Wednesday, February 16, 2005

Hotspot #4: How to Completely Spoil Suspense Using Webcomic Extras

Through Waffle, I've just stumbled accross a fantasy goldmine. Or more accurately, a fantasy writing goldmine: Limyaael's Rants. It's educational stuff, all about fantasy writing and avoiding the cliches (Boy did I have fun combing through it to see how many rules my old comic The Longest Sojourn violated!). A lot of it could also apply for non-fantasy stuff.

Anyway, there's an interesting article on Suspense (and how not to kill it), which is a great read, and also inspired today's hotspot topic: How to Completely Spoil Suspense Using Webcomic Extras.

We know that webcomics come with a lot of extras print comics don't. Cast pages, Art Galleries, Forums, Blogs. Those are pretty much the standard features of a webcomic. Unfortunately, if a creator is indiscreet, they're also the standard way creators spoil their own comics. Let's look at them:


  1. Cast Pages
    Cast pages can be a handy reference to a new reader when they're new and can't quite get the names and faces right yet. On the other hand, overzealous creators often end up inadvertantly spoiling the story for the readers by putting far too much information in the cast pages. Some examples include:

    • Introducing characters that haven't appeared yet. To pick a comic that does this off the top of my head: Take Tauhid Bondia's Spells and Whistles.
      "Now what harm could introducing characters early could possibly do?" You ask?
      SPOILER WARNING
      Well... as a smart forum poster once said elsewhere, if you take the current storyline, where Rakne (One of the main characters) falls off a cliff, you're not really going to be remotely worried or scared for her, because you can tell from the cast page not all members of the 'party' haven't been introduced yet, it's not likely they'll be offing any of the characters any time soon. Which really takes away any suspense you're trying to drum up from something like this page.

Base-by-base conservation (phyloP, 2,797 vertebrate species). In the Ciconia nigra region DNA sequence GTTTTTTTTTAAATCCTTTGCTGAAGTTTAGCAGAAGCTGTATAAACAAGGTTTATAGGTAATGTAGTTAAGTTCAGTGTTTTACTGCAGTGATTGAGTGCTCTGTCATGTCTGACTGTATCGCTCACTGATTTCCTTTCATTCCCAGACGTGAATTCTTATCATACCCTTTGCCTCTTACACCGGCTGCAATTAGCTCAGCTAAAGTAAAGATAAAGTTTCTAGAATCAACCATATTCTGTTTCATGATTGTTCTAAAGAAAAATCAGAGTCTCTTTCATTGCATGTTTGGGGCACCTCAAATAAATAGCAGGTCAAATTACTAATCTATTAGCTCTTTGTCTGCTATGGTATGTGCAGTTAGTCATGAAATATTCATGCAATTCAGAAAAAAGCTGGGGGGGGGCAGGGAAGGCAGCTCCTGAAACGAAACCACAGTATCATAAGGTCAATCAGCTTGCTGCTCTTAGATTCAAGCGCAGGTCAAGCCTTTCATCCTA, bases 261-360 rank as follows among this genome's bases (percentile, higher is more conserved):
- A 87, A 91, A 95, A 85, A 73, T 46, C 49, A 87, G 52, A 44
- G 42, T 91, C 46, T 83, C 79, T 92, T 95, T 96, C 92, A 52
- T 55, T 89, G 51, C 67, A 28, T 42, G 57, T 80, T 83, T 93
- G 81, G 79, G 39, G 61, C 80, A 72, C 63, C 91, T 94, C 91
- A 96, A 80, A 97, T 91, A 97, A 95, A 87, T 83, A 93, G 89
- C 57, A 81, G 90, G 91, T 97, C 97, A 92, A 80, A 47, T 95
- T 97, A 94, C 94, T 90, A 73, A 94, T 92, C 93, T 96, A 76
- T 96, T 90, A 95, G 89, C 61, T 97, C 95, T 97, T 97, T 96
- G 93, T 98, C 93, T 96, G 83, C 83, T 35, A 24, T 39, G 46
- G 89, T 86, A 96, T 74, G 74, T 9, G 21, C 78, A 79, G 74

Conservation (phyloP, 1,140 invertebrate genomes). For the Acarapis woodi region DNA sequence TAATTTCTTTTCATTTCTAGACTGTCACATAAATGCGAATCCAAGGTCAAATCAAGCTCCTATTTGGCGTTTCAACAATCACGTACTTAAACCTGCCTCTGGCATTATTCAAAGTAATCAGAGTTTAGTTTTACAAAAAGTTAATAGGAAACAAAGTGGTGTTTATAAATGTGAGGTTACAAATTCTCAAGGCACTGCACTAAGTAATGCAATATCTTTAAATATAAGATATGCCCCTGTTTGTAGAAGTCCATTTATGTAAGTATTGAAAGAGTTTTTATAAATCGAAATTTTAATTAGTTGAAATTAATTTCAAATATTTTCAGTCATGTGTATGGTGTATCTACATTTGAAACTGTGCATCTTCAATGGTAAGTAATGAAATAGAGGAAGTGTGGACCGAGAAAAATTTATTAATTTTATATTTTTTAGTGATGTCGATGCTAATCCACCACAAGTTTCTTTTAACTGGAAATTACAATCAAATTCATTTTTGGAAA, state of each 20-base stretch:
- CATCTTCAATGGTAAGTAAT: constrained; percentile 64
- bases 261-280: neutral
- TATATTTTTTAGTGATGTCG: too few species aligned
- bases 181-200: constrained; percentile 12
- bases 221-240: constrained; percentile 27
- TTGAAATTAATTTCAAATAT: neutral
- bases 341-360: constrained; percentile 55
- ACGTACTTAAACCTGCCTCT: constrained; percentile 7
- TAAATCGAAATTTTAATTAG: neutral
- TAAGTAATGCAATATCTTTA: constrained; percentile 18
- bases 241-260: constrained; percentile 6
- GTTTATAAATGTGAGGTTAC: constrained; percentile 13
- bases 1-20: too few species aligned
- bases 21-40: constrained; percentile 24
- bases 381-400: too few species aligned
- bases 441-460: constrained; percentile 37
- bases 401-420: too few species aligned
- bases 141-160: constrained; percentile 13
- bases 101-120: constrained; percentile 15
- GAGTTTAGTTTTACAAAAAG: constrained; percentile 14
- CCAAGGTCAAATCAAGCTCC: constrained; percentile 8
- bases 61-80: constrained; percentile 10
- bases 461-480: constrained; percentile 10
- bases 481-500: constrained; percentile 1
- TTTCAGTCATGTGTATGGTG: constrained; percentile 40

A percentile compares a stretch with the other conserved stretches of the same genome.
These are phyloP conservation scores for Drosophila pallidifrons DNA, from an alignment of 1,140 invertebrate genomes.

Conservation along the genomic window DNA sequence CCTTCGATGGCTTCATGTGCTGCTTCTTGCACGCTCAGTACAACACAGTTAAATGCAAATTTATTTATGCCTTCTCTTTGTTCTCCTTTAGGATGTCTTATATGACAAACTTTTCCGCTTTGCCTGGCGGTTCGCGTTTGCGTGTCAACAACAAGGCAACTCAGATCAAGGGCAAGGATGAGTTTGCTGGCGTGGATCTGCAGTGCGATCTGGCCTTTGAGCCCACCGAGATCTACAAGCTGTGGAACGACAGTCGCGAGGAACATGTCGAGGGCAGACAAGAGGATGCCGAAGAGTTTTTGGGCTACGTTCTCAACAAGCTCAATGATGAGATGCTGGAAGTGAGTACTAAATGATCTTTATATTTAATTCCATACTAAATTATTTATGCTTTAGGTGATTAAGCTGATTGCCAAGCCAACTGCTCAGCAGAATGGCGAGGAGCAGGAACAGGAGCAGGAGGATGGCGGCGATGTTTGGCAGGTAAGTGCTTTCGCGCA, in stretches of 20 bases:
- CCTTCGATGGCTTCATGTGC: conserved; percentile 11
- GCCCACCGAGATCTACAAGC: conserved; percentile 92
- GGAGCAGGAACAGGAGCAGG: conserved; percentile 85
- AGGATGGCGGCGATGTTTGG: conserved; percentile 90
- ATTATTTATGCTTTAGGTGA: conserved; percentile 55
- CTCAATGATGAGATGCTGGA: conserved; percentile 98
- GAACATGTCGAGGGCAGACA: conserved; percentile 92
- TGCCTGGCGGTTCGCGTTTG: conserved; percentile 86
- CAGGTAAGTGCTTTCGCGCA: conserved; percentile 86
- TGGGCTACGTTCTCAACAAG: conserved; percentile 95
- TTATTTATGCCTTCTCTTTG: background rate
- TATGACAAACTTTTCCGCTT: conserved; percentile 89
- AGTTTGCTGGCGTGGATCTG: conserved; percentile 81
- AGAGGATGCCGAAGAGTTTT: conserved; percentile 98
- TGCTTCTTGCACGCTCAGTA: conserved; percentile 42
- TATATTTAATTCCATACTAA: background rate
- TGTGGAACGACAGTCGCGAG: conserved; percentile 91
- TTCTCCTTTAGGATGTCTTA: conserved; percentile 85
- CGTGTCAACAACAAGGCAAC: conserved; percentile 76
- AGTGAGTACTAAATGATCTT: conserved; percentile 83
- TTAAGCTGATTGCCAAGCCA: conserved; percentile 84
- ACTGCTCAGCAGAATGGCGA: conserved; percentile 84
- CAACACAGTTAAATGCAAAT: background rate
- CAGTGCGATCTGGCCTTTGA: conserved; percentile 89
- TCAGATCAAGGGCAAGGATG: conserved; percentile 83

• Telling the reader what actually happens in the comic, or even worse, what WILL happen in the comic in a part they haven't gotten around to telling yet
      I considered tacking on a real-life example of a comic that did this, but I couldn't bring myself to do it. Besides, I don't really need an example to tell you why talking about something that happens in the comic is bad without a spoiler warning. Or why introducing a character and what that character has to do with other characters in the comic and what will happen to that character in the future is a bad idea when that character hasn't debuted in the comic yet.

      Yes, I know sometimes we're impatient to introduce the cool new characters and awesome concepts we come up with and can't wait, but please... DON'T.

    • Including excessive personal or background information that gives the whole thing away
      Especially if that thing is the central plotline. The simplest example I can think of is say... a new (apparently human) character is introduced to a comic. And in the cast page the character is listed as a "XXX, a blood type AB vampire. Congratulations. You've just let the cat out of the bag. We all pretty much know what's coming up next, don't we?

      On the other hand, explaining all of a character's motivations and goals isn't a particularly bright idea if you want to keep the suspense there either.


  2. Extra Art
    Possibly the biggest killer of romantic suspense in a comic. You have character A and character B. And they've barely met each other at that point the comic. Yet for Valentine's Day you have a special piece of extra art, which turns out to be...

    A lushly illustrated picture of both of them in a passionate embrace with rose petals raining down.

    What can I say about that, really? It's stupid.

    "But it's just a bit of a fun doodling!" Someone protests. "Well, you know they were going to get together anyway!"

    Maybe, but maybe you could... I don't know... at least give us a little hope of doubt? If we know character A and character B are going to end up together before they even start dating in the comic, are we really going care to watch the process of them getting together when we know how it's going to end up? Even worse... if you introduce a rival, we already know she/he's going to fail.